What can behavioral economics teach attention economics?
Lots of good ideas come from taking things a little too literally. For some people, the idea of the Attention Economy is just a cute turn of phrase. For us, it was an inspiration. What would happen if you treated attention like a commodity, to be measured and valued and traded? At Lumen, we’ve spent the last seven years finding out.
But why stop there? If you can have an attention economy, then you can have attention economics – the study of the allocation of attention under conditions of scarcity. Attention, like money, is finite: if you spend it in one place, you can’t spend it in another. How do we choose to allocate this precious resource: is it always ‘worth’ our while, or is it sometimes a ‘waste’ of our time?
And if you are going to use the language of classical economics to understand attention, then perhaps we can also use the insights of behavioural economics to inform our discussion.
This is what we did on Thursday in the company of Richard Shotton, founder of Astroten, and well-known populariser of behavioural economics in advertising. Richard is the author of The Choice Factory, the bestselling study of the application of psychological insights to marketing and communications. You can access our 30-min discussion for free at Insight Platforms.
Richard used the EAST framework to talk through some of the basic principles of behavioural economics. Given the busy, distracted and constrained lives we all lead, people develop rules of thumb to help them navigate the world: they are more likely to do things that are Easy, Attractive, Social and Timely.
What’s fascinating is that mental heuristics that inform what we decide to do also inform what we decide to look at.
Things that are easy to look at get more attention than things that look complex: this is why ads with pictures get more attention than ads with text (and why most copy writers are criminally overpaid).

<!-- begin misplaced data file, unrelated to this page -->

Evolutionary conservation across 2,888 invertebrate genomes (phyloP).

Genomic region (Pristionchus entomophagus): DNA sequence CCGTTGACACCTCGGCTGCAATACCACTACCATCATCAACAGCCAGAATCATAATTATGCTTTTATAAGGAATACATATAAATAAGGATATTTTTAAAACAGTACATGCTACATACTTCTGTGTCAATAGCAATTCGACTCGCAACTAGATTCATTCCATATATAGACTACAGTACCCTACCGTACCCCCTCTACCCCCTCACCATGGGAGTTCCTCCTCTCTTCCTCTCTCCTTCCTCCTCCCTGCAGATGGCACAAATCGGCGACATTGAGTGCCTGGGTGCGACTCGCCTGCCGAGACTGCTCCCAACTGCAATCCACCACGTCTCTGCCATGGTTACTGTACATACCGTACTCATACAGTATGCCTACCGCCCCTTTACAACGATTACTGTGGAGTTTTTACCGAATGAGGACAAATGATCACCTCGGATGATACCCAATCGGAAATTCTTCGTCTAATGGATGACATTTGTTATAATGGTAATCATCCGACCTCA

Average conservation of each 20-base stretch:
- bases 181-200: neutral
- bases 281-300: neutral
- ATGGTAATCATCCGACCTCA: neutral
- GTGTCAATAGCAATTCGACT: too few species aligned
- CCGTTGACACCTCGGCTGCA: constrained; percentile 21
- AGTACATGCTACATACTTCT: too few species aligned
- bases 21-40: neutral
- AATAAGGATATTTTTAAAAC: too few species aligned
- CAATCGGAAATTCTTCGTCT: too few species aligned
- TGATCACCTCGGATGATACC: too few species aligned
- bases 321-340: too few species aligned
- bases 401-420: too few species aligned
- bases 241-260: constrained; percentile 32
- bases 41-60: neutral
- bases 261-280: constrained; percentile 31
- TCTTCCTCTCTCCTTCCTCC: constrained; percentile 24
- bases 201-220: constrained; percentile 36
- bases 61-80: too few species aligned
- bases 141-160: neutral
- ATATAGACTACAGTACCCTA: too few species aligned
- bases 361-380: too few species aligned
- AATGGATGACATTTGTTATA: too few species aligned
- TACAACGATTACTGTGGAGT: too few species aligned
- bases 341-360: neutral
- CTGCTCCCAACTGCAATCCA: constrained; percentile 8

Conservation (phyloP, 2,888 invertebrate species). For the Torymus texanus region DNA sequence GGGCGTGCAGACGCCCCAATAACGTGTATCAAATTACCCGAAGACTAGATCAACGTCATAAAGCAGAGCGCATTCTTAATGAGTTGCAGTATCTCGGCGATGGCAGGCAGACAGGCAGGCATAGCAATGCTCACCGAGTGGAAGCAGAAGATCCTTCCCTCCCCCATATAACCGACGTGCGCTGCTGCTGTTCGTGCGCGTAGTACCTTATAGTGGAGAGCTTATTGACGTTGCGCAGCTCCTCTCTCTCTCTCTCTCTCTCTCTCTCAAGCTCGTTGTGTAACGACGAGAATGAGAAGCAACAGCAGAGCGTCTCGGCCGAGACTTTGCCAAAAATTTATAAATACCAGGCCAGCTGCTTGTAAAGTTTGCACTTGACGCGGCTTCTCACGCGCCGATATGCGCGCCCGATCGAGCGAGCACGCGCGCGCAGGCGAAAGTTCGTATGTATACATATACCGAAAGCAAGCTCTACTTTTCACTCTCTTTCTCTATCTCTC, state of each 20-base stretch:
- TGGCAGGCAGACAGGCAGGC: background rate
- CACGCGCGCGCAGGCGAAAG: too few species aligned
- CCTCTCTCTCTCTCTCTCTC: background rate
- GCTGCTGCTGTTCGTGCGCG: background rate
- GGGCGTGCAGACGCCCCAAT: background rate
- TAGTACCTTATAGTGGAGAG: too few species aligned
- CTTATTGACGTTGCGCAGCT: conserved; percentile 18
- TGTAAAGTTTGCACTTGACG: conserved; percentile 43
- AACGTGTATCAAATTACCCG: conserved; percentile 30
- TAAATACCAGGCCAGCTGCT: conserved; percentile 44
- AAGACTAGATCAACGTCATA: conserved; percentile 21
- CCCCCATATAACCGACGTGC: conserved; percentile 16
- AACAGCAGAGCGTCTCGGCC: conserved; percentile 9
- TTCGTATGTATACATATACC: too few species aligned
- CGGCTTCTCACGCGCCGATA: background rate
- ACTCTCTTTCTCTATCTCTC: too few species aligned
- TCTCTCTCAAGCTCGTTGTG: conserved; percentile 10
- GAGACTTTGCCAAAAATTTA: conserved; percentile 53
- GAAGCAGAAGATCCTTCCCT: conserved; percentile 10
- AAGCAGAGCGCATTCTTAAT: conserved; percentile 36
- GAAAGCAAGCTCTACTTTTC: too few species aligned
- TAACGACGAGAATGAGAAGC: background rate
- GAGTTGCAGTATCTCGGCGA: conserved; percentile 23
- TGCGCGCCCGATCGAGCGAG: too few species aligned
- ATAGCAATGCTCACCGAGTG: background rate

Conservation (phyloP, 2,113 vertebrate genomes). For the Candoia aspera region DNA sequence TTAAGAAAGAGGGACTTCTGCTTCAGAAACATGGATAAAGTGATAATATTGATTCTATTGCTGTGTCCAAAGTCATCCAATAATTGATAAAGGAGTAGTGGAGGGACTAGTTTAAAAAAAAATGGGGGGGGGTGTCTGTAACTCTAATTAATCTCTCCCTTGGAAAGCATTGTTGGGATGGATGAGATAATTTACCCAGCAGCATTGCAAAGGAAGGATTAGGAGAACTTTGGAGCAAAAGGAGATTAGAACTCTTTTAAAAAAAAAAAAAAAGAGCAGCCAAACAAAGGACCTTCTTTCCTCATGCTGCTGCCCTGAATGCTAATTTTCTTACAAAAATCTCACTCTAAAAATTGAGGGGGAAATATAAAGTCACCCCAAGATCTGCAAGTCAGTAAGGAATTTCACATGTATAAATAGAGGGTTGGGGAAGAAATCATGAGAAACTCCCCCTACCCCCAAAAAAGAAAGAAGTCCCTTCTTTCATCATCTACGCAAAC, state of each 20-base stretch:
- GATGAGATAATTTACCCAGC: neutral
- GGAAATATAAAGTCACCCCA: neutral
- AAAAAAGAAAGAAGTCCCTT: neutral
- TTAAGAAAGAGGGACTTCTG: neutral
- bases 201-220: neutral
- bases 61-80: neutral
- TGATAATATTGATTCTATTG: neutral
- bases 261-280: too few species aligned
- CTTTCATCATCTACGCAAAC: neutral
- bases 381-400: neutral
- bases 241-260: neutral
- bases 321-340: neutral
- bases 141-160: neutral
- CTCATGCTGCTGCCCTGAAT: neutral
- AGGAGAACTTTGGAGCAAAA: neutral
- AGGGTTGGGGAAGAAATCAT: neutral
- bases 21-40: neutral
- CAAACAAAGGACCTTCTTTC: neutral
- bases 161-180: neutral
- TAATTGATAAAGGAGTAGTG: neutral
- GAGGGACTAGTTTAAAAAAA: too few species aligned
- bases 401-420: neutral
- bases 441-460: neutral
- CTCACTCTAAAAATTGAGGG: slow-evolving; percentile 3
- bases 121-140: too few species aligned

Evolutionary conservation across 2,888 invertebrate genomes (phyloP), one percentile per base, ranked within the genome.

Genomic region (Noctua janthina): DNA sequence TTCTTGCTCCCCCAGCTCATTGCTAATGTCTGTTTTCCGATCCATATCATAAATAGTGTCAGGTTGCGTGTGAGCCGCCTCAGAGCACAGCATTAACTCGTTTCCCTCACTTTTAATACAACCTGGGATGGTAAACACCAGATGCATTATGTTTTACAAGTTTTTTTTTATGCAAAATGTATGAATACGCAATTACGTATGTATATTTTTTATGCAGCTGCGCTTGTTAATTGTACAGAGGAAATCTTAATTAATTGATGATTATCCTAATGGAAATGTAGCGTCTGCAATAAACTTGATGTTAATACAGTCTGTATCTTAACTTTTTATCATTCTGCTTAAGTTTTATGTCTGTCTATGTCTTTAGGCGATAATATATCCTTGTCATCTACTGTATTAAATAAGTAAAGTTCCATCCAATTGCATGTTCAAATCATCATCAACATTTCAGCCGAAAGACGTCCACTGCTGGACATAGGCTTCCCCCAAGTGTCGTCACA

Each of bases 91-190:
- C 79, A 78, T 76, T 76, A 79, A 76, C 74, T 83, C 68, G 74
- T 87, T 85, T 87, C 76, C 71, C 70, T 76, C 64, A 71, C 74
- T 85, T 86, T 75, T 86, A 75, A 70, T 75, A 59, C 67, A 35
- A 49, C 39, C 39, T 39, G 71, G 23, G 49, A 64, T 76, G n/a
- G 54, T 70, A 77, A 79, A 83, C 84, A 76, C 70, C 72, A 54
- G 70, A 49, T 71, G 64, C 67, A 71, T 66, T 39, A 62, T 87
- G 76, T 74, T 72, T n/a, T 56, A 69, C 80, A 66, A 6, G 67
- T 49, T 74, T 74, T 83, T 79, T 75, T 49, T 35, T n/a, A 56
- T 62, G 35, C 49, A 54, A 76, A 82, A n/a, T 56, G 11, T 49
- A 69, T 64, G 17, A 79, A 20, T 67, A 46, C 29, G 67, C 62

Things that are attractive to look at get more attention than things that are boring and ugly: this is why design is so important to stand out from the crowd (and why most art directors are criminally underpaid).
Things that we see other people looking at earn our attention: this is why ‘Like’ buttons are such valuable shortcuts for choosing whether to engage with things or not on Facebook.
Things that are shown to us at just the right time get more attention than at other times of the day: this is why McDonald’s advertising is so much more interesting before lunch than afterwards.
None of these things would necessarily be suggested by a ‘classical’ economic framework, but all of them promise interesting new directions for our research. What are the drivers of ‘Easiness’? Is ‘Attractiveness’ absolute, or always relative to some sort of context? Are the social drivers of attention as strong for ‘private’ media like Facebook, or public media, like OOH (a subject tackled by Justin Gibbons in his new book, P2+C=5)? The timeliness insight suggests that there is more to targeting than demographics: how does our attention change over the day or the week?
These are important and interesting questions: questions we wouldn’t even think to ask if we didn’t take things a little too literally.
So thanks to Richard, for his insights, and to Mike Stevens, of Insight Platforms, for hosting the event.